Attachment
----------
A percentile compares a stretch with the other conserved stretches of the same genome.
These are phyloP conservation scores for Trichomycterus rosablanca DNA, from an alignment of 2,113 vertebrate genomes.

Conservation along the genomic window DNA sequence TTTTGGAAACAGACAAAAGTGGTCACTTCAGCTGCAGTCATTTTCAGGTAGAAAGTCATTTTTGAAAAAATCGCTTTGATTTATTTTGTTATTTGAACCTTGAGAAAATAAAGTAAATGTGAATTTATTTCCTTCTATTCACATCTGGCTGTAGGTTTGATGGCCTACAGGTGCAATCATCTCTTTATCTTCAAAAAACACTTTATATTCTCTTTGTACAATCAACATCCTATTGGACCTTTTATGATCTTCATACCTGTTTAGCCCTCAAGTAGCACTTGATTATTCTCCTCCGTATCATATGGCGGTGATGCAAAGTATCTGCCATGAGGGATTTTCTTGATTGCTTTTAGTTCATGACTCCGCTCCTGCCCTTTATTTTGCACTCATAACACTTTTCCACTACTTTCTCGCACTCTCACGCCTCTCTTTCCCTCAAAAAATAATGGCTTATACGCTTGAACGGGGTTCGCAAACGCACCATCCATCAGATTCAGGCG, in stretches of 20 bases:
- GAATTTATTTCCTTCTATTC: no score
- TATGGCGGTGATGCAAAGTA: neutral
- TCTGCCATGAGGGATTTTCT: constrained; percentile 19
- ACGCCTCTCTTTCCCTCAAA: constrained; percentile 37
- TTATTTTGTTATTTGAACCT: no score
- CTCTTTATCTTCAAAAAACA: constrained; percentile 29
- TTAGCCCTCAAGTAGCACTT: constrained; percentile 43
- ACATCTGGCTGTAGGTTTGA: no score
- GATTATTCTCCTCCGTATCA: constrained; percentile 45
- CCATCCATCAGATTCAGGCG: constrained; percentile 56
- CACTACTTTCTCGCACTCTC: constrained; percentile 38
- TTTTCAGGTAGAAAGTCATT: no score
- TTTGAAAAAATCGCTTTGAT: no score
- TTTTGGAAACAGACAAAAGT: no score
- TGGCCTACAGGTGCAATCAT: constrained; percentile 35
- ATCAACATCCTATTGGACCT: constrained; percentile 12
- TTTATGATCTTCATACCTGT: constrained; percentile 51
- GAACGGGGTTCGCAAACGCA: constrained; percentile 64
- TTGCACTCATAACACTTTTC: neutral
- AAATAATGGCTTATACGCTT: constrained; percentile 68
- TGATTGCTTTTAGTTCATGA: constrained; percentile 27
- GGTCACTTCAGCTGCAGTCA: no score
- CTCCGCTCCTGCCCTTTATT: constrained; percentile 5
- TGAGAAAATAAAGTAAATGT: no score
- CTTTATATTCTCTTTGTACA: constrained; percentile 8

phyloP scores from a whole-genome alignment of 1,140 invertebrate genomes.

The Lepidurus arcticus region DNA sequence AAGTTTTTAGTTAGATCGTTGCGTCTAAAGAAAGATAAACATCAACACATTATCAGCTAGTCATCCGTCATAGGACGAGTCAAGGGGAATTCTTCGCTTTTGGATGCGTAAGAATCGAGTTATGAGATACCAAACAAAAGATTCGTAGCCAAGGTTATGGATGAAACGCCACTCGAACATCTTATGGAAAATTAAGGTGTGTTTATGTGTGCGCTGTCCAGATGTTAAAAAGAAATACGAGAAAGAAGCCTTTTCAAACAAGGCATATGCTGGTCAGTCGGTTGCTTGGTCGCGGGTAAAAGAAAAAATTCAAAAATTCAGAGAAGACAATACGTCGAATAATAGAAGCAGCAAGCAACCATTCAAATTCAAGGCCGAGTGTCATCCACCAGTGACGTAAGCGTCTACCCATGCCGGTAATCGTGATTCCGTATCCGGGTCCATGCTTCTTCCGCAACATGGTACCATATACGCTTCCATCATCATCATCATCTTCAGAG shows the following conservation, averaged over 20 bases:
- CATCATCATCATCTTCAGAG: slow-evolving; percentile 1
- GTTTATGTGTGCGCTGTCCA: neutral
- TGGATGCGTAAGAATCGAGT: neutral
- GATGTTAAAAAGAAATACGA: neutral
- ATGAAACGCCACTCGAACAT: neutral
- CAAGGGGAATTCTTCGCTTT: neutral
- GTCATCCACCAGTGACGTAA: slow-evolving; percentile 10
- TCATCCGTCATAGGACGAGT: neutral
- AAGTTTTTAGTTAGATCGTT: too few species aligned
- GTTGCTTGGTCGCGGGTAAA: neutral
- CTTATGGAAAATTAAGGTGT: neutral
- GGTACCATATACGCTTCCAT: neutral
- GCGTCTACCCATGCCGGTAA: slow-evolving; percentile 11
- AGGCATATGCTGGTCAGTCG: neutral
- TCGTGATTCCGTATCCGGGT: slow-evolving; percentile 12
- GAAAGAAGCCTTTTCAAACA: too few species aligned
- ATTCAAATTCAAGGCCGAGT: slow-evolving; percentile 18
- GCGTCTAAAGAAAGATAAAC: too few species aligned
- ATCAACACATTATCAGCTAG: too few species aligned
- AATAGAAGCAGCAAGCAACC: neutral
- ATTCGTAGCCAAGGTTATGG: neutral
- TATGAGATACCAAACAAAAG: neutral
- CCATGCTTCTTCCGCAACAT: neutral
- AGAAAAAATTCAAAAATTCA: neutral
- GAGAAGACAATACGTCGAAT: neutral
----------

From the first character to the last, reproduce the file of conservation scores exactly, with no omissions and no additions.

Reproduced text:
A percentile compares a stretch with the other conserved stretches of the same genome.
These are phyloP conservation scores for Trichomycterus rosablanca DNA, from an alignment of 2,113 vertebrate genomes.

Conservation along the genomic window DNA sequence TTTTGGAAACAGACAAAAGTGGTCACTTCAGCTGCAGTCATTTTCAGGTAGAAAGTCATTTTTGAAAAAATCGCTTTGATTTATTTTGTTATTTGAACCTTGAGAAAATAAAGTAAATGTGAATTTATTTCCTTCTATTCACATCTGGCTGTAGGTTTGATGGCCTACAGGTGCAATCATCTCTTTATCTTCAAAAAACACTTTATATTCTCTTTGTACAATCAACATCCTATTGGACCTTTTATGATCTTCATACCTGTTTAGCCCTCAAGTAGCACTTGATTATTCTCCTCCGTATCATATGGCGGTGATGCAAAGTATCTGCCATGAGGGATTTTCTTGATTGCTTTTAGTTCATGACTCCGCTCCTGCCCTTTATTTTGCACTCATAACACTTTTCCACTACTTTCTCGCACTCTCACGCCTCTCTTTCCCTCAAAAAATAATGGCTTATACGCTTGAACGGGGTTCGCAAACGCACCATCCATCAGATTCAGGCG, in stretches of 20 bases:
- GAATTTATTTCCTTCTATTC: no score
- TATGGCGGTGATGCAAAGTA: neutral
- TCTGCCATGAGGGATTTTCT: constrained; percentile 19
- ACGCCTCTCTTTCCCTCAAA: constrained; percentile 37
- TTATTTTGTTATTTGAACCT: no score
- CTCTTTATCTTCAAAAAACA: constrained; percentile 29
- TTAGCCCTCAAGTAGCACTT: constrained; percentile 43
- ACATCTGGCTGTAGGTTTGA: no score
- GATTATTCTCCTCCGTATCA: constrained; percentile 45
- CCATCCATCAGATTCAGGCG: constrained; percentile 56
- CACTACTTTCTCGCACTCTC: constrained; percentile 38
- TTTTCAGGTAGAAAGTCATT: no score
- TTTGAAAAAATCGCTTTGAT: no score
- TTTTGGAAACAGACAAAAGT: no score
- TGGCCTACAGGTGCAATCAT: constrained; percentile 35
- ATCAACATCCTATTGGACCT: constrained; percentile 12
- TTTATGATCTTCATACCTGT: constrained; percentile 51
- GAACGGGGTTCGCAAACGCA: constrained; percentile 64
- TTGCACTCATAACACTTTTC: neutral
- AAATAATGGCTTATACGCTT: constrained; percentile 68
- TGATTGCTTTTAGTTCATGA: constrained; percentile 27
- GGTCACTTCAGCTGCAGTCA: no score
- CTCCGCTCCTGCCCTTTATT: constrained; percentile 5
- TGAGAAAATAAAGTAAATGT: no score
- CTTTATATTCTCTTTGTACA: constrained; percentile 8

phyloP scores from a whole-genome alignment of 1,140 invertebrate genomes.

The Lepidurus arcticus region DNA sequence AAGTTTTTAGTTAGATCGTTGCGTCTAAAGAAAGATAAACATCAACACATTATCAGCTAGTCATCCGTCATAGGACGAGTCAAGGGGAATTCTTCGCTTTTGGATGCGTAAGAATCGAGTTATGAGATACCAAACAAAAGATTCGTAGCCAAGGTTATGGATGAAACGCCACTCGAACATCTTATGGAAAATTAAGGTGTGTTTATGTGTGCGCTGTCCAGATGTTAAAAAGAAATACGAGAAAGAAGCCTTTTCAAACAAGGCATATGCTGGTCAGTCGGTTGCTTGGTCGCGGGTAAAAGAAAAAATTCAAAAATTCAGAGAAGACAATACGTCGAATAATAGAAGCAGCAAGCAACCATTCAAATTCAAGGCCGAGTGTCATCCACCAGTGACGTAAGCGTCTACCCATGCCGGTAATCGTGATTCCGTATCCGGGTCCATGCTTCTTCCGCAACATGGTACCATATACGCTTCCATCATCATCATCATCTTCAGAG shows the following conservation, averaged over 20 bases:
- CATCATCATCATCTTCAGAG: slow-evolving; percentile 1
- GTTTATGTGTGCGCTGTCCA: neutral
- TGGATGCGTAAGAATCGAGT: neutral
- GATGTTAAAAAGAAATACGA: neutral
- ATGAAACGCCACTCGAACAT: neutral
- CAAGGGGAATTCTTCGCTTT: neutral
- GTCATCCACCAGTGACGTAA: slow-evolving; percentile 10
- TCATCCGTCATAGGACGAGT: neutral
- AAGTTTTTAGTTAGATCGTT: too few species aligned
- GTTGCTTGGTCGCGGGTAAA: neutral
- CTTATGGAAAATTAAGGTGT: neutral
- GGTACCATATACGCTTCCAT: neutral
- GCGTCTACCCATGCCGGTAA: slow-evolving; percentile 11
- AGGCATATGCTGGTCAGTCG: neutral
- TCGTGATTCCGTATCCGGGT: slow-evolving; percentile 12
- GAAAGAAGCCTTTTCAAACA: too few species aligned
- ATTCAAATTCAAGGCCGAGT: slow-evolving; percentile 18
- GCGTCTAAAGAAAGATAAAC: too few species aligned
- ATCAACACATTATCAGCTAG: too few species aligned
- AATAGAAGCAGCAAGCAACC: neutral
- ATTCGTAGCCAAGGTTATGG: neutral
- TATGAGATACCAAACAAAAG: neutral
- CCATGCTTCTTCCGCAACAT: neutral
- AGAAAAAATTCAAAAATTCA: neutral
- GAGAAGACAATACGTCGAAT: neutral